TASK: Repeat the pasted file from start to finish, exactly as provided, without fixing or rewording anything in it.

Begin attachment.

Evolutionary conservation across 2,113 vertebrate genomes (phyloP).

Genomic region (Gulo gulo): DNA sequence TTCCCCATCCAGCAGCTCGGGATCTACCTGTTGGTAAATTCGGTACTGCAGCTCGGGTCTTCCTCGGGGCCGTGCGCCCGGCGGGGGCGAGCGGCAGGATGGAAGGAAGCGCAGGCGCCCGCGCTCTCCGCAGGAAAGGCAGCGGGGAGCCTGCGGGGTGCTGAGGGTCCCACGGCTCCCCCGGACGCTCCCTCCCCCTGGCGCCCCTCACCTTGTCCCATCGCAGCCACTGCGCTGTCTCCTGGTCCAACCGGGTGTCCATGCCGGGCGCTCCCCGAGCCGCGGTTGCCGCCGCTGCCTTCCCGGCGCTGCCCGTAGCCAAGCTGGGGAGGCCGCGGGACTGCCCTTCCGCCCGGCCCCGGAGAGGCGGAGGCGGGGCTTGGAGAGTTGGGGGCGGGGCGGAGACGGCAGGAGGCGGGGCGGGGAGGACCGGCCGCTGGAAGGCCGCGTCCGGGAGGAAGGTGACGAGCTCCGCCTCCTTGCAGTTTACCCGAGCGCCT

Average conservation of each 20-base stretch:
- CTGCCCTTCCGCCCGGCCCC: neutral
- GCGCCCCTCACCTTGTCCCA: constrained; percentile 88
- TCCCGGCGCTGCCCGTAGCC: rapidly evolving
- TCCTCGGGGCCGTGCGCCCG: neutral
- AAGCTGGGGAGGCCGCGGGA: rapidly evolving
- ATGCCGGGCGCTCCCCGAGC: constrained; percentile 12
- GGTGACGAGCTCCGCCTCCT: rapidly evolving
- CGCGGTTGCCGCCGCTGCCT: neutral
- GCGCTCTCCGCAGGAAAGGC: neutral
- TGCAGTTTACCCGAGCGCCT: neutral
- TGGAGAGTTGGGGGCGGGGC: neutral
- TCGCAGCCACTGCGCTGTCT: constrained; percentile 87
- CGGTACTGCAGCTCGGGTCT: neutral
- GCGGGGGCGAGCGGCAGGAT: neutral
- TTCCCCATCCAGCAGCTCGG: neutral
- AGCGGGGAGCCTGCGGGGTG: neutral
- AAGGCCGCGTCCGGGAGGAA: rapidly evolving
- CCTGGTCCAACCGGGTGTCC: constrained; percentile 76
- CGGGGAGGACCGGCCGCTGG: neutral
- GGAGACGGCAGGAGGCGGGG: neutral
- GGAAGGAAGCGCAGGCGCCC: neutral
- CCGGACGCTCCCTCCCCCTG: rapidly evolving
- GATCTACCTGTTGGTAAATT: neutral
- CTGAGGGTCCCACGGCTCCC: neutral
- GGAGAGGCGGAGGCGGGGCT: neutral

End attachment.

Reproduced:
Evolutionary conservation across 2,113 vertebrate genomes (phyloP).

Genomic region (Gulo gulo): DNA sequence TTCCCCATCCAGCAGCTCGGGATCTACCTGTTGGTAAATTCGGTACTGCAGCTCGGGTCTTCCTCGGGGCCGTGCGCCCGGCGGGGGCGAGCGGCAGGATGGAAGGAAGCGCAGGCGCCCGCGCTCTCCGCAGGAAAGGCAGCGGGGAGCCTGCGGGGTGCTGAGGGTCCCACGGCTCCCCCGGACGCTCCCTCCCCCTGGCGCCCCTCACCTTGTCCCATCGCAGCCACTGCGCTGTCTCCTGGTCCAACCGGGTGTCCATGCCGGGCGCTCCCCGAGCCGCGGTTGCCGCCGCTGCCTTCCCGGCGCTGCCCGTAGCCAAGCTGGGGAGGCCGCGGGACTGCCCTTCCGCCCGGCCCCGGAGAGGCGGAGGCGGGGCTTGGAGAGTTGGGGGCGGGGCGGAGACGGCAGGAGGCGGGGCGGGGAGGACCGGCCGCTGGAAGGCCGCGTCCGGGAGGAAGGTGACGAGCTCCGCCTCCTTGCAGTTTACCCGAGCGCCT

Average conservation of each 20-base stretch:
- CTGCCCTTCCGCCCGGCCCC: neutral
- GCGCCCCTCACCTTGTCCCA: constrained; percentile 88
- TCCCGGCGCTGCCCGTAGCC: rapidly evolving
- TCCTCGGGGCCGTGCGCCCG: neutral
- AAGCTGGGGAGGCCGCGGGA: rapidly evolving
- ATGCCGGGCGCTCCCCGAGC: constrained; percentile 12
- GGTGACGAGCTCCGCCTCCT: rapidly evolving
- CGCGGTTGCCGCCGCTGCCT: neutral
- GCGCTCTCCGCAGGAAAGGC: neutral
- TGCAGTTTACCCGAGCGCCT: neutral
- TGGAGAGTTGGGGGCGGGGC: neutral
- TCGCAGCCACTGCGCTGTCT: constrained; percentile 87
- CGGTACTGCAGCTCGGGTCT: neutral
- GCGGGGGCGAGCGGCAGGAT: neutral
- TTCCCCATCCAGCAGCTCGG: neutral
- AGCGGGGAGCCTGCGGGGTG: neutral
- AAGGCCGCGTCCGGGAGGAA: rapidly evolving
- CCTGGTCCAACCGGGTGTCC: constrained; percentile 76
- CGGGGAGGACCGGCCGCTGG: neutral
- GGAGACGGCAGGAGGCGGGG: neutral
- GGAAGGAAGCGCAGGCGCCC: neutral
- CCGGACGCTCCCTCCCCCTG: rapidly evolving
- GATCTACCTGTTGGTAAATT: neutral
- CTGAGGGTCCCACGGCTCCC: neutral
- GGAGAGGCGGAGGCGGGGCT: neutral